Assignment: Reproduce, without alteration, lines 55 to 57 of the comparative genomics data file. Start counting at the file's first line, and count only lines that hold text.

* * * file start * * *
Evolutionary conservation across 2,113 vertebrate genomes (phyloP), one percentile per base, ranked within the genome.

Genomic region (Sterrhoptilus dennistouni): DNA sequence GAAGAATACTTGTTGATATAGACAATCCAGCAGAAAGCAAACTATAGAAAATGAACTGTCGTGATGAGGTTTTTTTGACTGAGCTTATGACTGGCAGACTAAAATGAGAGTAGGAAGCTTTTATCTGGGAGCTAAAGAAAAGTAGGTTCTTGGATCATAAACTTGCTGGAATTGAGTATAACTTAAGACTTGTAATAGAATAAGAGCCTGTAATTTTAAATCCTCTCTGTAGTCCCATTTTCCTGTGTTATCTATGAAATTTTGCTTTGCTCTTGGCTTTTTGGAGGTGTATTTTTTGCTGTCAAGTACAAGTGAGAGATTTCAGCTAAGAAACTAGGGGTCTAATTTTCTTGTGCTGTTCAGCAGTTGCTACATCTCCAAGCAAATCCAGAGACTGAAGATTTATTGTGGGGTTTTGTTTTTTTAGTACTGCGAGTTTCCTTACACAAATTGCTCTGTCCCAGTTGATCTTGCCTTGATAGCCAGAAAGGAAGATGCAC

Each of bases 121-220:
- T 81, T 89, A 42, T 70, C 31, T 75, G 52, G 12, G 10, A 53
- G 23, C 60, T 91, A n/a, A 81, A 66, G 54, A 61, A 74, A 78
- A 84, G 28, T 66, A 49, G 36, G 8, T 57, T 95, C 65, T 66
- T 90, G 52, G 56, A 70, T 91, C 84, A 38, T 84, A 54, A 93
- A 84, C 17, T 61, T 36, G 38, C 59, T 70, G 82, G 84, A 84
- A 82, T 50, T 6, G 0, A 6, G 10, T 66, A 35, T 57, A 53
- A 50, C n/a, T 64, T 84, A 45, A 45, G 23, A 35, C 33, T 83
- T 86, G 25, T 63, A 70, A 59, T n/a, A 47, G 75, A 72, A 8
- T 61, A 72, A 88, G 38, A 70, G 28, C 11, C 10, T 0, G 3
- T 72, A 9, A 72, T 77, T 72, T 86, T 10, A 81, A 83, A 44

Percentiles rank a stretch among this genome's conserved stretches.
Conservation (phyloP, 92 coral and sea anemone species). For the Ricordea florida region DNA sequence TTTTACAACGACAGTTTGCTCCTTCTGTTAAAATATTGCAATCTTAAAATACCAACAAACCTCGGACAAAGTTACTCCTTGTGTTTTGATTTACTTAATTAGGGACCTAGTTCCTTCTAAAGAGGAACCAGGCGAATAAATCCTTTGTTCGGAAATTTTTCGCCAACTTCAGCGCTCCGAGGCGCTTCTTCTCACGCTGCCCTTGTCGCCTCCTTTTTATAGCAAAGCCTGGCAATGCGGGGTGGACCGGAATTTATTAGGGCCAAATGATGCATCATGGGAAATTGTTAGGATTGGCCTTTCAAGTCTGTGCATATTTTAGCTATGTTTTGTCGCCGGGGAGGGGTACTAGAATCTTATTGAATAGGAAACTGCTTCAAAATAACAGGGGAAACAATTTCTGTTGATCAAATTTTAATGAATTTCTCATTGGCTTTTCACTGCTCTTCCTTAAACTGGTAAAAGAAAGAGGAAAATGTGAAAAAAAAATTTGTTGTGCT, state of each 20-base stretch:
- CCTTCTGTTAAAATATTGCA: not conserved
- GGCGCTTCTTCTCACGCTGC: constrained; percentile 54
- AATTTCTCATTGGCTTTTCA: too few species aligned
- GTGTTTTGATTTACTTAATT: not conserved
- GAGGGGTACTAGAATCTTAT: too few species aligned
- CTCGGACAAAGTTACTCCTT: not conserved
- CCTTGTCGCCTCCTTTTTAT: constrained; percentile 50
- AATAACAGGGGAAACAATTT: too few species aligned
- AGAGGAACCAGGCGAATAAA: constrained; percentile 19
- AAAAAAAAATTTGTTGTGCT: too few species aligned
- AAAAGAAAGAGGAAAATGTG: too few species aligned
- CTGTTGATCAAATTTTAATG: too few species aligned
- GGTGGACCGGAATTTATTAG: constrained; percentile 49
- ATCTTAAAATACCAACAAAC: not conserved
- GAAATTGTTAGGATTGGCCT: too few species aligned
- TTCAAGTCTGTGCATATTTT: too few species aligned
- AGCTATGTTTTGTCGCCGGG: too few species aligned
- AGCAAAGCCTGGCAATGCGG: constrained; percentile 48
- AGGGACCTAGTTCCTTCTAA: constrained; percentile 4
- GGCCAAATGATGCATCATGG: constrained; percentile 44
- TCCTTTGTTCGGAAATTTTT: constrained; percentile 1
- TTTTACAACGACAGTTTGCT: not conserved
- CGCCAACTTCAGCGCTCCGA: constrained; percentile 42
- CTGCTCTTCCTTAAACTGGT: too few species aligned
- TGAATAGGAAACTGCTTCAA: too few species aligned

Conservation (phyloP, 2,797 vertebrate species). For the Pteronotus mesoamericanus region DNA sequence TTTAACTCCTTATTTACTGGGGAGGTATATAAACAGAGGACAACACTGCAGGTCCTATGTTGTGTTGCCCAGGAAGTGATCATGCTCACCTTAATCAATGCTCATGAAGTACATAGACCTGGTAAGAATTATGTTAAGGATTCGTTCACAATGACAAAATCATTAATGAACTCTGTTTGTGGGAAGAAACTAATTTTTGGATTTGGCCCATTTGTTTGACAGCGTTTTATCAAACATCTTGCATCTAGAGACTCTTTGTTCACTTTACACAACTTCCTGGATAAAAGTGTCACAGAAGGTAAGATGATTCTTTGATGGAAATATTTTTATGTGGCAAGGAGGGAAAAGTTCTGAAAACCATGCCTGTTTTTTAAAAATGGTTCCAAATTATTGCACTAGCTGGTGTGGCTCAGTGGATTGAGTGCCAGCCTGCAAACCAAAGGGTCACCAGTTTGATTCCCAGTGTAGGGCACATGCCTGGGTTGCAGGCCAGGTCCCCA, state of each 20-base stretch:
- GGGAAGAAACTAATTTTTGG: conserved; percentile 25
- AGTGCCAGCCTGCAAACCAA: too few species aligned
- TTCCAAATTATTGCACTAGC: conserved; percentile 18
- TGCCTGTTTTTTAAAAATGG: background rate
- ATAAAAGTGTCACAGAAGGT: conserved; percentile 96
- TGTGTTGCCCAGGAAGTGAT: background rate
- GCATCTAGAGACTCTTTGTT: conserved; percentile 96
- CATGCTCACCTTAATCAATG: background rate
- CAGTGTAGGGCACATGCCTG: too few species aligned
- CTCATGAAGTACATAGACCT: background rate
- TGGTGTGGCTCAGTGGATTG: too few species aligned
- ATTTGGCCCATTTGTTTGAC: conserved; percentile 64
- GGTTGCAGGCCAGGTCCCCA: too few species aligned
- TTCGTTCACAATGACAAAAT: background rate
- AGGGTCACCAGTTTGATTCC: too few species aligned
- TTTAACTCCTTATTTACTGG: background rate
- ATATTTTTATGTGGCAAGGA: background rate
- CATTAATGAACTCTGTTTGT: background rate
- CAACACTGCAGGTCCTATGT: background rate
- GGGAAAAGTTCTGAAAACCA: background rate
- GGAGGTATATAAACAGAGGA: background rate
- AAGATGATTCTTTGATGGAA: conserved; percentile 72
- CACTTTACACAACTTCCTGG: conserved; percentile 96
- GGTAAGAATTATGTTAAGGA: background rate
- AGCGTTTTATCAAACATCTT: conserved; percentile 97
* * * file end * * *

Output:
- TTCGTTCACAATGACAAAAT: background rate
- AGGGTCACCAGTTTGATTCC: too few species aligned
- TTTAACTCCTTATTTACTGG: background rate